I Write Because…

I am a writer. I create. I dream. My head is in the clouds most of the time, which is probably why I am still reeling somewhat from the Publishing Conference I attended last weekend. Called “The Suitcase Under the Bed Seminar”, it was a very authoritative look at the business of publishing, run by two publishing experts with a wealth of experience and knowledge. There were stats—rather sobering stats—on the (small) number of readers in South Africa, and the (low) average book sales in our country. There was a discussion on the (vast) number of manuscripts received every month, and the (rare) writers who receive a contract.

It was informative and sobering and I’m (generally) glad I heard it all, even if my head dropped out of the clouds to hover somewhere in the lower branches of a tree. Yet, in the midst of the healthy reality-dose, one of the speakers, Alison, asked something very profound, which I’ve been churning on this entire week. She asked, “Why do you write?”

Why do I write?

It should be a simple question to answer, but it isn’t. There is a tangle of motivations, longings, emotions and dreams bound up in that single, short question. Let me unravel a few of the main strands.

I write because…it is who I am in the deepest part of me. To not write feels like a betrayal of myself. A stunting. A death.

I write because…it helps me comprehend the world. In describing emotions, I have to dig deep, beyond the superficial level of my own—or another’s—heart. To create a scene requires more than a cursory glance; it requires seeing and perceiving, hearing and understanding, tasting and experiencing.

I write because…I long to connect with others. Words are dry when they tumble from my lips. They crack and warp with nervousness. But on the page, my words sing and dance with joy. They come alive, at least for me, which makes me hope they come alive for others too.

I write because…I love to be surprised. I am a wife and mother. I cook, clean, drive, listen and counsel. My life is full of routine and schedules. Yet the moment I drop into a story, everything changes. I’m somewhere else and anything can happen. Even as the creator of the story, the twists and turns delight me, because often I do not see them coming. For an hour or two each day, I live different and more exciting lives, and the spark of that ignites my own predictable life with joy and purpose too.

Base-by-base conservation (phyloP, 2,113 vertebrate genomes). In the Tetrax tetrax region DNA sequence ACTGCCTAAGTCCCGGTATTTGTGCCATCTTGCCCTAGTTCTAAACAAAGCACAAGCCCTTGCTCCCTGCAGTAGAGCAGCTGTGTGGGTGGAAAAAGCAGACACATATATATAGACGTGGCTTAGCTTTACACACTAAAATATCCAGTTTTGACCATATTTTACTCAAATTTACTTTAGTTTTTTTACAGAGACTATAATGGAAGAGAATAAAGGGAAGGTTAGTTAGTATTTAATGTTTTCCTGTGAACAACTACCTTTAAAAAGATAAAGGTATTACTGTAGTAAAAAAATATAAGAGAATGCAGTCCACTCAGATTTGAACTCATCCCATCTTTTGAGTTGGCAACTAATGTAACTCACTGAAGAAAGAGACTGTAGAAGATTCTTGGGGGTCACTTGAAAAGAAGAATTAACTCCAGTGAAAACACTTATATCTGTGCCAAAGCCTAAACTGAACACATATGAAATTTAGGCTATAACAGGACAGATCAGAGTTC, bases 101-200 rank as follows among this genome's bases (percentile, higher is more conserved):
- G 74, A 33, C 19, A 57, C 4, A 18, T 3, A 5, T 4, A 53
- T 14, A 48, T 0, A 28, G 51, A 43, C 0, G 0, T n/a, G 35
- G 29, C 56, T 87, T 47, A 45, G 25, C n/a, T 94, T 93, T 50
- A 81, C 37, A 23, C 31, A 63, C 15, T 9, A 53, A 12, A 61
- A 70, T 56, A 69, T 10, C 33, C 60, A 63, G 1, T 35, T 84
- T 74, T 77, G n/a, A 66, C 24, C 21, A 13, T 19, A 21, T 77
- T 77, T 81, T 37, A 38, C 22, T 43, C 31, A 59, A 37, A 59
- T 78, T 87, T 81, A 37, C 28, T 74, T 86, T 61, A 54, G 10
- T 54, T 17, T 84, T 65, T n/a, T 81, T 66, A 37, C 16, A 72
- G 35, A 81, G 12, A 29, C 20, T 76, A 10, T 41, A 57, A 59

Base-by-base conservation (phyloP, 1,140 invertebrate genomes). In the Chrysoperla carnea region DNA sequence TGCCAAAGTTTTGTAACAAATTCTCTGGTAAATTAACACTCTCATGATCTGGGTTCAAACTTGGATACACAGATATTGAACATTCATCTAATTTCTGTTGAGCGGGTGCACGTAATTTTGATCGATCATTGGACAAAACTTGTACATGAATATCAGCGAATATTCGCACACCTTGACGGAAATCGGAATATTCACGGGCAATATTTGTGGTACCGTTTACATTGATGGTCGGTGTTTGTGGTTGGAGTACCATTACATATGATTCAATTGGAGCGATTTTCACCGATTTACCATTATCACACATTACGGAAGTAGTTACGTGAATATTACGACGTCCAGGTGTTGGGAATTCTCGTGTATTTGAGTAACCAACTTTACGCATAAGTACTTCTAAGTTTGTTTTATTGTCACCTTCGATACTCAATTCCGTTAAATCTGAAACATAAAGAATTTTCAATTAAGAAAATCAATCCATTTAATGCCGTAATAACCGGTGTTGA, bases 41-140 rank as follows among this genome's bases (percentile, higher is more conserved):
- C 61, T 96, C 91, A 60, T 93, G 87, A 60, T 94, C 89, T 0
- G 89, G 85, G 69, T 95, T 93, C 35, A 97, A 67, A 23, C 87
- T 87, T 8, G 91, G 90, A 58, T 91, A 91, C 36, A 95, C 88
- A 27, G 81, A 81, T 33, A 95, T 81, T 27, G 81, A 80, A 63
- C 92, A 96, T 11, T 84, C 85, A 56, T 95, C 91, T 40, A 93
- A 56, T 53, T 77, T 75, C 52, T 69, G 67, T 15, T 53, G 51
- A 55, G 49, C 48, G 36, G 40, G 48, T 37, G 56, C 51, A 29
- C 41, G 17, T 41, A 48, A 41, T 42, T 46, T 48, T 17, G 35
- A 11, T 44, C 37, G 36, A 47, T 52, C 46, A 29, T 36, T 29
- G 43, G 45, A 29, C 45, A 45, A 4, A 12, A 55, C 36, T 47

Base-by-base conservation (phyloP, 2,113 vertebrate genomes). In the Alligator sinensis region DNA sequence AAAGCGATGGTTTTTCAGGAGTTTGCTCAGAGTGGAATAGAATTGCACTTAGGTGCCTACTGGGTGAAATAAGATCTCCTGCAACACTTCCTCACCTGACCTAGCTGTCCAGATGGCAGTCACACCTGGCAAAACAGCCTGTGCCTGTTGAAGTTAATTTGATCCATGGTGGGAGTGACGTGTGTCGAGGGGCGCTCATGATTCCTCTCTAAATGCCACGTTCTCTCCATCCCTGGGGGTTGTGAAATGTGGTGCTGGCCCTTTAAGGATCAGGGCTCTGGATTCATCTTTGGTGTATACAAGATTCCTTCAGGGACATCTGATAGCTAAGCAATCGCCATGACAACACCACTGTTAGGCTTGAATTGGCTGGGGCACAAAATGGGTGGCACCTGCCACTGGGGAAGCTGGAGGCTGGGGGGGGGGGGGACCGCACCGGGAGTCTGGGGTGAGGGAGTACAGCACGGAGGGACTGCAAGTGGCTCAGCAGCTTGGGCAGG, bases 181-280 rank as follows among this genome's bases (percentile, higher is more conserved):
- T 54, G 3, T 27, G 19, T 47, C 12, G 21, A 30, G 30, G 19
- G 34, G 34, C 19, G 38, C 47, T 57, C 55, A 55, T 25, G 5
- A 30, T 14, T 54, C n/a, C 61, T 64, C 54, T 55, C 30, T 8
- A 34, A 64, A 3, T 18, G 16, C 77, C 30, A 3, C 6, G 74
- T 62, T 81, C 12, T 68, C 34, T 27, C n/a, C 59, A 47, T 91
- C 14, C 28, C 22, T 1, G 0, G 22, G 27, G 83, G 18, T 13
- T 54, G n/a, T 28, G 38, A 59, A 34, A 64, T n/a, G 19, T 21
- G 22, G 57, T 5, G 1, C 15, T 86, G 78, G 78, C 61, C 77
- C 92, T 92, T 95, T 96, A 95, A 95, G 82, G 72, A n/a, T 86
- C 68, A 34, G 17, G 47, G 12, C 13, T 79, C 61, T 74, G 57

I write because…I hope my words will touch and change hearts and lives. Maybe there is something a bit arrogant about this—thinking that I have something to offer the world. Yet, I am unable to deny this deep longing, which is the reason why I can’t just enjoy writing the story, and then let the manuscript languish in the suitcase under the bed.

In short, I am compelled to write, despite the sobering stats and meagre chances of finding a publisher. I am grateful to Alison for asking the question (in fact, she asked four questions, but maybe that’s material for another blog post).

For now, it is enough to know that I write because I am a writer. You might all be glad to hear (unless you’re a publisher with a huge slush pile) that my head just broke through the low cloud cover as I typed that.

 

 

 

 

 

 

 

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12 Comments

  1. Thank you for expressing what I feel so deeply – I also write because I must.
    Incidentally, no publisher (and I think I grovelled my knees to the bone before them all) would accept my mss because, they say, people don’t buy historical novels. So I self-published, literally, and with printer and glue we started a family venture which is fast becoming a profit-making indie publisher.

    • Thanks for sharing a bit of your own journey, Mary. It’s always so inspiring to hear how this love of writing plays out in somebody else’s life.

  2. Nicole Campbell

    Keep writing Mom! I think you have such a gift and I LOVE reading anything you’ve written.

    Love you so much
    Nicx

  3. And so do I Nicole! I LOVE it when I get the e mail that there is a new blog from Joan!
    I was also thinking, you and Ashlyn are somewhat alike, disappearing into another world (life) . Wonderful to create that opportunity. I do only boring things, but then again, I do like routine and boring things….

  4. Well expressed Joan.For me writing gives me a voice.
    I have stuttered since I was a child and so could not express what I wanted to verbally, which has been very frustrating.
    Writing has enabled me to finally share my inner reality with others. This has been a great release and blessing.

  5. Hou asb aan om te skryf. Vir my is dit altyd ‘n “jippie”-ervaring as ek sien daar is iets om te lees wat van jou af kom.

  6. So glad you write Joan. I love reading anything you’ve written, and not just because you’re my sister. I am sad that SA people don’t read more, and then realise I am one of them because life got so busy. But every now and then I stand still long enough to enjoy the pleasure of reading. Don’t stop writing – you have a God-given talent. And John, you touched my heart with your comment. I understand some of tha., when I went through a hard time in my life, I wrote because the written words where easier to formulate on paper (computer), than to speak them aloud.

  7. Yes you are a writer Joan – there is a fresheness and authenticity that engages – entices one to embark on the journey with you. No gift from God is to be denied or neglected – it means he’s equipped you to do what he wants done. You’ve only just begun – I foresee lots of blossoming – and fruit…..!

  8. Beautifully written! Thanks, Joan!

  9. You really do write beautifully!
    Write to simply celebrate your gift…and dream big! 🙂
    With love

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